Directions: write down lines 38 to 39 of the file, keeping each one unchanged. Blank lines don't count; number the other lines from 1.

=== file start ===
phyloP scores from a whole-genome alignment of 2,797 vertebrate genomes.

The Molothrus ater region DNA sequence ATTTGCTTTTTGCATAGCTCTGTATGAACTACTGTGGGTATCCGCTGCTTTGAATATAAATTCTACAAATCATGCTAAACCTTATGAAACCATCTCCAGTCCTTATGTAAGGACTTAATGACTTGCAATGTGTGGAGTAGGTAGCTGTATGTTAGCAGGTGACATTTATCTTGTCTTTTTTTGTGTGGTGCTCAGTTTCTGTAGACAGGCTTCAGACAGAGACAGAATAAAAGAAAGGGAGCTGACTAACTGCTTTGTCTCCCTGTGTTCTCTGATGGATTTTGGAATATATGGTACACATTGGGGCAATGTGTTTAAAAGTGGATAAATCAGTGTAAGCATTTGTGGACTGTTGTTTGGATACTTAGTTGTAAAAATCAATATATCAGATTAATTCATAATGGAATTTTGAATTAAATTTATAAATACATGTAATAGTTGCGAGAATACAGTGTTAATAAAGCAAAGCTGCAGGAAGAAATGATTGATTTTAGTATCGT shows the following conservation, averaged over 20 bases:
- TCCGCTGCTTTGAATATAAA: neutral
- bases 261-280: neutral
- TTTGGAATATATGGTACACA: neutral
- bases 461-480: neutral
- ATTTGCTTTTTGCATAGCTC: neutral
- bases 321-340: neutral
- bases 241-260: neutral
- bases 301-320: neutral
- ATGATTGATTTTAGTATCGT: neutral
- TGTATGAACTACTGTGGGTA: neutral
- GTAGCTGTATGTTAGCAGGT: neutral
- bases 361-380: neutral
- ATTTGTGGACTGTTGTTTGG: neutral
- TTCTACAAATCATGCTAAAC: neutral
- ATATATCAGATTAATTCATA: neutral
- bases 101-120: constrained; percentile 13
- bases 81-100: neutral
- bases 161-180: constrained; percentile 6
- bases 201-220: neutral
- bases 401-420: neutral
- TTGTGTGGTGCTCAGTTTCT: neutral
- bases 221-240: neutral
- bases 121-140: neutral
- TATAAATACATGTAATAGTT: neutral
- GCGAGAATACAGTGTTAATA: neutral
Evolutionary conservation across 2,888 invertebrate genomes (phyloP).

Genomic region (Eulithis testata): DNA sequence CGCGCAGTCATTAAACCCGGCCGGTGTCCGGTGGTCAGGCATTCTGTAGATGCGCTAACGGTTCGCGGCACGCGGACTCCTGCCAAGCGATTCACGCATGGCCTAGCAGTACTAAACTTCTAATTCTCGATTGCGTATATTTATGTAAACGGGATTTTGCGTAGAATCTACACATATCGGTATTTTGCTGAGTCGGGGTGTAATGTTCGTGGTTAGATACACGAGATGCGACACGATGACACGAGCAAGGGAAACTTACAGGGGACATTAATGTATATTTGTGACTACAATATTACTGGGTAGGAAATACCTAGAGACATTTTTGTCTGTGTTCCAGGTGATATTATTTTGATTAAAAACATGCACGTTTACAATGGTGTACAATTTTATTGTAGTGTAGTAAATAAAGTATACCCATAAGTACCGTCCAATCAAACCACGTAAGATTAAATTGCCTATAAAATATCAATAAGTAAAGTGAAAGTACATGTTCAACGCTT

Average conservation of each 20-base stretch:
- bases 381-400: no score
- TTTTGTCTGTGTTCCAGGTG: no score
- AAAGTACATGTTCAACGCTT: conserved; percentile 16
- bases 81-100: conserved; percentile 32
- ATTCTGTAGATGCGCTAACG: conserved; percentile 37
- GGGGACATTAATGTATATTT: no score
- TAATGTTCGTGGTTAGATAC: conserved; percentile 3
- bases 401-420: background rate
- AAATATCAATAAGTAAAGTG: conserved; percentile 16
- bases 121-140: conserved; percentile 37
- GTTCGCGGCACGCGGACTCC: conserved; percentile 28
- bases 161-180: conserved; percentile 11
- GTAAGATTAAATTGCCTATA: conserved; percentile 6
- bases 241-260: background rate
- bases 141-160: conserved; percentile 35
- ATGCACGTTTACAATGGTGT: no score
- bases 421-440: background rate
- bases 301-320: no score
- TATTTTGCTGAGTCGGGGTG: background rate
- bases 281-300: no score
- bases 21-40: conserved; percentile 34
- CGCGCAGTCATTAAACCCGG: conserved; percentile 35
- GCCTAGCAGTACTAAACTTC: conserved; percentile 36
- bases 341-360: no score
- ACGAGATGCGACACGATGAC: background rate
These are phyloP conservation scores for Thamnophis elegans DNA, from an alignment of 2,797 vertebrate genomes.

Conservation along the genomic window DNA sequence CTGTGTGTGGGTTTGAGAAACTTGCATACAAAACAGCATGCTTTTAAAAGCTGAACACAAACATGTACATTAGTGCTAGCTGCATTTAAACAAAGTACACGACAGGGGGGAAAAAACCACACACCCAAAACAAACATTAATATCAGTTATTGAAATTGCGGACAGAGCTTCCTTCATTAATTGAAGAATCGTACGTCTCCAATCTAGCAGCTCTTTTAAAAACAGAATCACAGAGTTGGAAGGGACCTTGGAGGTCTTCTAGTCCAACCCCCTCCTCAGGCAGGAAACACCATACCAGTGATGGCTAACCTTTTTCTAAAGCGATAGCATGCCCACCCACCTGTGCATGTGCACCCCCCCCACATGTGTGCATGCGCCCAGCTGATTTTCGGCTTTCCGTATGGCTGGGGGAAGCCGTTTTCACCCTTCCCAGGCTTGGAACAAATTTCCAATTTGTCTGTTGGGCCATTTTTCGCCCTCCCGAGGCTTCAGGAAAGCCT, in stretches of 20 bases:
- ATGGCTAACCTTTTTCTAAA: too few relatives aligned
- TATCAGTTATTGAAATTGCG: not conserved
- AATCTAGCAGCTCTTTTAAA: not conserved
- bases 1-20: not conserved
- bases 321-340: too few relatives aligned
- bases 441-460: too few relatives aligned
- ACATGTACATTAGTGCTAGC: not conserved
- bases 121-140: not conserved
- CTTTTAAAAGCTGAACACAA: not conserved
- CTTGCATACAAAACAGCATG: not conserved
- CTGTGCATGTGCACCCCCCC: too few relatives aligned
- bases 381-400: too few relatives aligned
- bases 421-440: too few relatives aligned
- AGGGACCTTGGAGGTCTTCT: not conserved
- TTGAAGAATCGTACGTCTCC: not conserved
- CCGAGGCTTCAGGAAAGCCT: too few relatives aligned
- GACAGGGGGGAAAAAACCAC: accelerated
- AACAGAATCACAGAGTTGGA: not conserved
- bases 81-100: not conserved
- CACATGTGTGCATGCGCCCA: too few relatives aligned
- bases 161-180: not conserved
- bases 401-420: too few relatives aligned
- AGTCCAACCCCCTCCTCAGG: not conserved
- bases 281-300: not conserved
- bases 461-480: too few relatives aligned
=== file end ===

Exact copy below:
- bases 401-420: background rate
- AAATATCAATAAGTAAAGTG: conserved; percentile 16